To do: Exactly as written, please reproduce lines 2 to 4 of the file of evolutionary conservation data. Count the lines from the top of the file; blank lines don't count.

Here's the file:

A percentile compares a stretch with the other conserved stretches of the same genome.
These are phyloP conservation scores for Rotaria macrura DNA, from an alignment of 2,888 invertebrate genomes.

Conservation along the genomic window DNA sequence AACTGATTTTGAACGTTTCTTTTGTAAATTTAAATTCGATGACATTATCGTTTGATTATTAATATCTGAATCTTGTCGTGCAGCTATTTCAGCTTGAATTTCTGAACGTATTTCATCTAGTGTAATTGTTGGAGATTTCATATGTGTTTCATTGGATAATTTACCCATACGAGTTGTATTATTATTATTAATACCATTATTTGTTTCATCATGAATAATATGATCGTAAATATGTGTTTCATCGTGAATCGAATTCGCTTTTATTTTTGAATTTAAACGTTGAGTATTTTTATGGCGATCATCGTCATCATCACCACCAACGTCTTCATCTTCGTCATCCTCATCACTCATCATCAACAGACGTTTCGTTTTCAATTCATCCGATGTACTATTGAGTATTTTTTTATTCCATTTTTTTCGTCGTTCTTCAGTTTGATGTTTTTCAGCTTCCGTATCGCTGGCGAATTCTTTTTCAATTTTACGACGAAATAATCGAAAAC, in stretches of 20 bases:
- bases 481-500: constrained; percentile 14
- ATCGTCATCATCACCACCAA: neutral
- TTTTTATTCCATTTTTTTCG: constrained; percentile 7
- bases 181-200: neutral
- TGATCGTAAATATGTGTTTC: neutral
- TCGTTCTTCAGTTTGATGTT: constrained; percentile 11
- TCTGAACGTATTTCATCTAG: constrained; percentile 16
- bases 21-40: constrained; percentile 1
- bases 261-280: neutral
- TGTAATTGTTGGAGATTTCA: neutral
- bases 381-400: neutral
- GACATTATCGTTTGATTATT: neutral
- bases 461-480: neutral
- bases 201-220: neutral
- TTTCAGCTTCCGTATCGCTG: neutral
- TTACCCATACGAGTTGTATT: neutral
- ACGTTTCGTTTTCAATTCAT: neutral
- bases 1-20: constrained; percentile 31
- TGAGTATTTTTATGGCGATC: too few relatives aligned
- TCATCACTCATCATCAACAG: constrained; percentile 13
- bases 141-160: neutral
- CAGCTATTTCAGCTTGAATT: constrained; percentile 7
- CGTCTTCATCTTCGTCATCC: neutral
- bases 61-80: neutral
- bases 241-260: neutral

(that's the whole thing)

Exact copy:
These are phyloP conservation scores for Rotaria macrura DNA, from an alignment of 2,888 invertebrate genomes.

Conservation along the genomic window DNA sequence AACTGATTTTGAACGTTTCTTTTGTAAATTTAAATTCGATGACATTATCGTTTGATTATTAATATCTGAATCTTGTCGTGCAGCTATTTCAGCTTGAATTTCTGAACGTATTTCATCTAGTGTAATTGTTGGAGATTTCATATGTGTTTCATTGGATAATTTACCCATACGAGTTGTATTATTATTATTAATACCATTATTTGTTTCATCATGAATAATATGATCGTAAATATGTGTTTCATCGTGAATCGAATTCGCTTTTATTTTTGAATTTAAACGTTGAGTATTTTTATGGCGATCATCGTCATCATCACCACCAACGTCTTCATCTTCGTCATCCTCATCACTCATCATCAACAGACGTTTCGTTTTCAATTCATCCGATGTACTATTGAGTATTTTTTTATTCCATTTTTTTCGTCGTTCTTCAGTTTGATGTTTTTCAGCTTCCGTATCGCTGGCGAATTCTTTTTCAATTTTACGACGAAATAATCGAAAAC, in stretches of 20 bases:
- bases 481-500: constrained; percentile 14